# A way around counting blanks in COUNTA?

#### Klevins11

##### New Member
Is there any way to stop COUNTA from counting "" as text? Or any way around this?

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Generally there's no way around it, for that funciton. It's just what that function does.
You can use other formulas to count Non Blanks, like
=SUMPRODUCT(--(A1:A10<>""))

COUNTA does not count empty strings "". My guess is that you do not have an empty string, but maybe a single space, " "?

Easy way to check is to try to use the LEN function on one of these cells (i.e. =LEN(A1)).
If it returns anything other than zero, you do not have an empty string/blank.

This is something I've always found strange.
COUNTA will consider ="" as NOT Blank
However
COUNTBLANK will actually consider ="" as Blank.

I don't really care either way, if Excel says it's not blank, fine.
Or if Excel says it IS blank, fine.
Either way, But both functions should consider it the same..

Anyway, off the soapbox.

With that in mind, since countblank actually DOES consider ="" as blank, then you can do this as well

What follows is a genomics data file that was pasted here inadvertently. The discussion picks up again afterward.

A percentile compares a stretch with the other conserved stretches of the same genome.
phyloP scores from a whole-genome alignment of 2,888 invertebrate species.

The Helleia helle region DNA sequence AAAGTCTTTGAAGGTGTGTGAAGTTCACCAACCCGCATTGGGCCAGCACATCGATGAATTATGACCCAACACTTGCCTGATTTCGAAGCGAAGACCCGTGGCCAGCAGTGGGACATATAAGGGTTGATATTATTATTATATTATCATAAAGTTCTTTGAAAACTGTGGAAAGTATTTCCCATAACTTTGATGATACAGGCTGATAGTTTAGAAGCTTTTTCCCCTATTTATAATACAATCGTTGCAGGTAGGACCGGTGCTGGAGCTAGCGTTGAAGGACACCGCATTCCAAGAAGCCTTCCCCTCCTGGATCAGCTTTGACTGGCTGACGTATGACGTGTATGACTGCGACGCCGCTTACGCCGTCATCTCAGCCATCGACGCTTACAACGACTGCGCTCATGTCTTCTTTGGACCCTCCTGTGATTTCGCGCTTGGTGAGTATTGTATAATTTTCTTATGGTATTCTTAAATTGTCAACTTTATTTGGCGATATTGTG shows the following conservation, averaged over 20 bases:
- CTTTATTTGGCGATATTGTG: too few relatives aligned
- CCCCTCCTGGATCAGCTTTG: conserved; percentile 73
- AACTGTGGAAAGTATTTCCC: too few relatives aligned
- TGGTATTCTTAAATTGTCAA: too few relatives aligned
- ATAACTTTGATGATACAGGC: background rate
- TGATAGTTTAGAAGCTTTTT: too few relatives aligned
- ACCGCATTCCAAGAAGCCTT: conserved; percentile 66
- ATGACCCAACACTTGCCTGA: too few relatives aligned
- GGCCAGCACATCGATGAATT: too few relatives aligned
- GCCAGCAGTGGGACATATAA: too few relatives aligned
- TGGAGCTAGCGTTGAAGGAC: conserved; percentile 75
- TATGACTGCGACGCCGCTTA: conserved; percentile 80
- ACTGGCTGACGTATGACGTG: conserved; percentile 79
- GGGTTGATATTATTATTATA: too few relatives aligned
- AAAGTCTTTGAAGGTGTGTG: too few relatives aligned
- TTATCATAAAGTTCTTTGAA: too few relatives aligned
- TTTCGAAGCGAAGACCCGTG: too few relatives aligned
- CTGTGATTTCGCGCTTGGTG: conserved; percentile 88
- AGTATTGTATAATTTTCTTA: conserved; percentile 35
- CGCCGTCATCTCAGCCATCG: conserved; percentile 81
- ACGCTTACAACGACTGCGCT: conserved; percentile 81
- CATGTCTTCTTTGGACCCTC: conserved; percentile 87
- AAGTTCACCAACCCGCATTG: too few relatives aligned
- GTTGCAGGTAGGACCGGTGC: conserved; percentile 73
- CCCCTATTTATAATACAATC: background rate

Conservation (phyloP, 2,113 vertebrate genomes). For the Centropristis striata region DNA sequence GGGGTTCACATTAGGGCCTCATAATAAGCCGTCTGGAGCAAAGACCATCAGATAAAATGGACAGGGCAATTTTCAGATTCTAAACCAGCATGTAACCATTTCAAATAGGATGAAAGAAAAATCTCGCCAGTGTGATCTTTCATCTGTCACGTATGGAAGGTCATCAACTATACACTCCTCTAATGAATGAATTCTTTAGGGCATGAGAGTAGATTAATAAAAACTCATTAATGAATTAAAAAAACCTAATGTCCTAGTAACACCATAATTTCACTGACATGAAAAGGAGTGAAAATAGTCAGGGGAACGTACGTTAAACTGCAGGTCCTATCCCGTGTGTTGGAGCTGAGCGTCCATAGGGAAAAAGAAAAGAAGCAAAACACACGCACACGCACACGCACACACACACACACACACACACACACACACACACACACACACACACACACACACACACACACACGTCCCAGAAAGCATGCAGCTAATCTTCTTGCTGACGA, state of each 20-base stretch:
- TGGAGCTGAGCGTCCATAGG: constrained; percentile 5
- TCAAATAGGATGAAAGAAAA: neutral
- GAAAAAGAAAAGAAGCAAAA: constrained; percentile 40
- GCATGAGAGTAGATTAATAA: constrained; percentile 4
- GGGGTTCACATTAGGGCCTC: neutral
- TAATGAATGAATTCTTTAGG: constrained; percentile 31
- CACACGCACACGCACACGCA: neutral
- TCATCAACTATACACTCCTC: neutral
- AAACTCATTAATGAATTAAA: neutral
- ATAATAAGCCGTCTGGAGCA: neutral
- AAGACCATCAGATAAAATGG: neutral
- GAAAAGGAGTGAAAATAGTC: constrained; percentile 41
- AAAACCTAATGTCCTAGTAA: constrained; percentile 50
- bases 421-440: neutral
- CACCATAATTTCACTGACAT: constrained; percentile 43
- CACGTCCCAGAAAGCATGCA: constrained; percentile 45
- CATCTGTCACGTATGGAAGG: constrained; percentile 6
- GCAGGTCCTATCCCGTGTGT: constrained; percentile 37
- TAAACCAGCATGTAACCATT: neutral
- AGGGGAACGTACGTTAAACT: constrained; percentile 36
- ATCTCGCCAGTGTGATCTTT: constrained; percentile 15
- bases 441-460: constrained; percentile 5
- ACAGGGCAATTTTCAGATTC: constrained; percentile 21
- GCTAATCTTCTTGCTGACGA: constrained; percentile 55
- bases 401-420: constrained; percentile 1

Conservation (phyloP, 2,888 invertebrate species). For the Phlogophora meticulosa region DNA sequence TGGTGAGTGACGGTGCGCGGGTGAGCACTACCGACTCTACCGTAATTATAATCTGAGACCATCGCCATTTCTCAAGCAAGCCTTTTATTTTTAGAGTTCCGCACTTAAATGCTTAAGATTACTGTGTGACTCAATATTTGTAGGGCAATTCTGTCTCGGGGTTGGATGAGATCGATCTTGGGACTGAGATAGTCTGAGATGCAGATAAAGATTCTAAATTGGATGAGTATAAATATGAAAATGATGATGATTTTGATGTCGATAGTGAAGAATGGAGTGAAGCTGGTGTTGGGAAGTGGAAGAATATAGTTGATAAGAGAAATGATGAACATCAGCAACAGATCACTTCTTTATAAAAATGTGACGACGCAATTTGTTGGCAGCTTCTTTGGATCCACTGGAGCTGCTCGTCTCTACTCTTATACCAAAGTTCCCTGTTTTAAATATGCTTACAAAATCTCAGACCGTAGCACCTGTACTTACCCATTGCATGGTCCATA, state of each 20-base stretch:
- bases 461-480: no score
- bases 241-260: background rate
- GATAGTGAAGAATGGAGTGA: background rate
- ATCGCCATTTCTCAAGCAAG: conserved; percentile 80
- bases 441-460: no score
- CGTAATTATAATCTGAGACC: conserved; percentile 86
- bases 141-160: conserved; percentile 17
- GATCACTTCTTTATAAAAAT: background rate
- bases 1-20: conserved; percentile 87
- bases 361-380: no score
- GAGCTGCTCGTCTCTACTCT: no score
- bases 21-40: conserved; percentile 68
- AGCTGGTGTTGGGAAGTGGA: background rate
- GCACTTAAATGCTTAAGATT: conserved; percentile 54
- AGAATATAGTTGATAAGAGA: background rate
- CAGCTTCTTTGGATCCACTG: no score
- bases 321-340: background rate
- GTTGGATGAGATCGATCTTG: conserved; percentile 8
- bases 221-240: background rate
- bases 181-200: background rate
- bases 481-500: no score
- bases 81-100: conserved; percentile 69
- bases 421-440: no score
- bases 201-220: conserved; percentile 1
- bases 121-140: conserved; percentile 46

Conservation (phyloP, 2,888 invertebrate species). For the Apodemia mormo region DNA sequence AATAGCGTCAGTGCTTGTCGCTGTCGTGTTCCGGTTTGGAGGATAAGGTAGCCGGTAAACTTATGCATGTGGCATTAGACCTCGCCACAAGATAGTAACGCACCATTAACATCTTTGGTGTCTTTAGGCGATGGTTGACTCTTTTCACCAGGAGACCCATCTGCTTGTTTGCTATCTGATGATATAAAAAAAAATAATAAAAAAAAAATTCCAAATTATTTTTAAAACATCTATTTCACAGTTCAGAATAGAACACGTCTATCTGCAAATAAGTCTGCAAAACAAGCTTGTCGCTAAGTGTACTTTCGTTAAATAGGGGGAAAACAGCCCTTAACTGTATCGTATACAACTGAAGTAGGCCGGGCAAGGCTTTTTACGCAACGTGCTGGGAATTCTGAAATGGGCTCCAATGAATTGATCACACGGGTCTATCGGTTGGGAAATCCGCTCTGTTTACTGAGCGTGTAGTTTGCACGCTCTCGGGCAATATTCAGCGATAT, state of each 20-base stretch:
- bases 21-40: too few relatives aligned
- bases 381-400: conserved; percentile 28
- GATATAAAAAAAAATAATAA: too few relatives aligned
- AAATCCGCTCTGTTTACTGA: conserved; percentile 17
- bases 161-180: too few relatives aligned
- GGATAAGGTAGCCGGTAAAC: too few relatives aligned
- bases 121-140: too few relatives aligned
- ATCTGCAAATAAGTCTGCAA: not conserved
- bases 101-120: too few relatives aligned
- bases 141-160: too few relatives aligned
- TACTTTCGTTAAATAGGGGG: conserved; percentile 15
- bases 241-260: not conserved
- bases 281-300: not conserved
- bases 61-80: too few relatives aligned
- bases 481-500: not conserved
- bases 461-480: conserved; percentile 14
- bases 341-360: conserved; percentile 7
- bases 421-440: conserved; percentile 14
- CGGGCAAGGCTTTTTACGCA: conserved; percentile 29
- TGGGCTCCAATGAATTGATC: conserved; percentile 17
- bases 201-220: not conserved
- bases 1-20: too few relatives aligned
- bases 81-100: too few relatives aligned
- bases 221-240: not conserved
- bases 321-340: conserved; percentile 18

=10-COUNTBLANK(A1:A10)

The 10 should be equal to the number of rows considered in the countblank.

COUNTA does not count empty strings "".
Yes it does, at least in XL2010 anyway.

Yes it does, at least in XL2010 anyway.
It counts zero length strings (blanks)?
I have Excel 2007 and it does not count those.

Yep, COUNTA counts formula blanks (zero length strings.. ="")

Excel Workbook
AB
1 3
2Text
312
4
5
6
7
8
9
10
Sheet1

Is there any way to stop COUNTA from counting "" as text? Or any way around this?

If the reference of interest consists solely of text, including the formula blanks, you can invoke:

=COUNTIFS(A:A,"?*")

which will exclude the blanks from the count.

Othwerwise, you need an array-processing approach, like one with SumProduct which is already suggested.

Yep, COUNTA counts formula blanks (zero length strings.. ="")
I think we are talking apples and oranges here. I mean cells that have absolutely nothing in them (no formulas or anything - that is what I consider blanks).
If they are talking about the results of a formula, that would be different, as you have pointed out.

I think we are talking apples and oranges here. I mean cells that have absolutely nothing in them (no formulas or anything - that is what I consider blanks).
If they are talking about the results of a formula, that would be different, as you have pointed out.

You see more often than not a blank refer to (1) an empty/unused cell as well as to a cell housing (2) a formula blank (like one that you would get with: =""). The latter is perhaps partly due the differeing behavior of COUNTBLANK and COUNTA regarding (2).

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